Youth rural populations do not feel connected to their original area and they lose, or at least weaken, their sense of place attachment and identity as well as the pride in their unique local place and culture. Scientific research has shown that this loss of place attachment and place identity results in lower degrees of active citizenship on a local level.

According to the UNESCO, the right of young people to access, enjoy and actively participate in cultural life is enshrined in international law, forming a key part of their cultural and human rights. Participation in cultural life is necessary for young people to gain an understanding of their own culture and that of others, which in turn broadens their horizons, strengthens their ability to peacefully resolve conflicts and fosters respect for cultural diversity.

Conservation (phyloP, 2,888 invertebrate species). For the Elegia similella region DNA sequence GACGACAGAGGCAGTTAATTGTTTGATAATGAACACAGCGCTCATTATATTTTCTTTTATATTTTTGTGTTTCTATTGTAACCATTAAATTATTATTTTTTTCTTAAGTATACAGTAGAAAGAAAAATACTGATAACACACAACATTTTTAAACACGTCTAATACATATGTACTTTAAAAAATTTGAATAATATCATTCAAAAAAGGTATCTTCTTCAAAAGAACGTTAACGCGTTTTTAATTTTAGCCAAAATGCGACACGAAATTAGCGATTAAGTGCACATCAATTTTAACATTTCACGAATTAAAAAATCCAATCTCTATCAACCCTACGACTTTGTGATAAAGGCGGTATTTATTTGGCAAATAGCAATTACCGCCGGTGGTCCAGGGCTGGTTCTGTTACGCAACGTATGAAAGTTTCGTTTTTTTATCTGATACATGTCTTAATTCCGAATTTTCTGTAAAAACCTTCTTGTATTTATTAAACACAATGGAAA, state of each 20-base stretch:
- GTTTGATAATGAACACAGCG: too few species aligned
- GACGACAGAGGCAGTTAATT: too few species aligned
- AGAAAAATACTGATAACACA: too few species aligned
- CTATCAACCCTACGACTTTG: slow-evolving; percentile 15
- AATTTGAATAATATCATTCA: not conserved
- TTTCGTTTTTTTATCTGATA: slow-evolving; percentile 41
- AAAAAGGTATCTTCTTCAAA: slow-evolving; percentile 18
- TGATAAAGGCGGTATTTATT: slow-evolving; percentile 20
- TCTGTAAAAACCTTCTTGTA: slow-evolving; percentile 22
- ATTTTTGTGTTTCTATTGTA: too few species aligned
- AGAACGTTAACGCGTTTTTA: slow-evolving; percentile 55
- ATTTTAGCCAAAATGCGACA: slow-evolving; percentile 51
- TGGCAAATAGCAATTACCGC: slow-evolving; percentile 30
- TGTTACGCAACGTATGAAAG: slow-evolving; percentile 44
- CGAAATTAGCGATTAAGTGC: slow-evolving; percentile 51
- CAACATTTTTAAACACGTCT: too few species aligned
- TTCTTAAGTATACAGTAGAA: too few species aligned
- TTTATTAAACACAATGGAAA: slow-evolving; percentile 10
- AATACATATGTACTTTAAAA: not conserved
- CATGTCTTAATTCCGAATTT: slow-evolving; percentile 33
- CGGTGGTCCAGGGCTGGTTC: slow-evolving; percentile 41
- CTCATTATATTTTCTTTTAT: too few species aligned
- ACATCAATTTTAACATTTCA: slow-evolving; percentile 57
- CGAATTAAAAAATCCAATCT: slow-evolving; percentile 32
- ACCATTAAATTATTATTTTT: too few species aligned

Moreover, as recognized by the 2030 Agenda for Sustainable Development, culture is also a driver of sustainable development. Prior to the COVID-19 pandemic, the cultural and creative industries represented 30 million jobs worldwide and employed more people ages 15 to 29 than any other sector.

With millions of young people currently facing unemployment, expanding access to the cultural industries and supporting young artists and cultural entrepreneurs is more vital than ever. Empowering youth to attain their cultural rights, therefore, lies at the heart of UNESCO’s work on youth and culture, with youth being fundamental to the implementation of its six Culture Conventions

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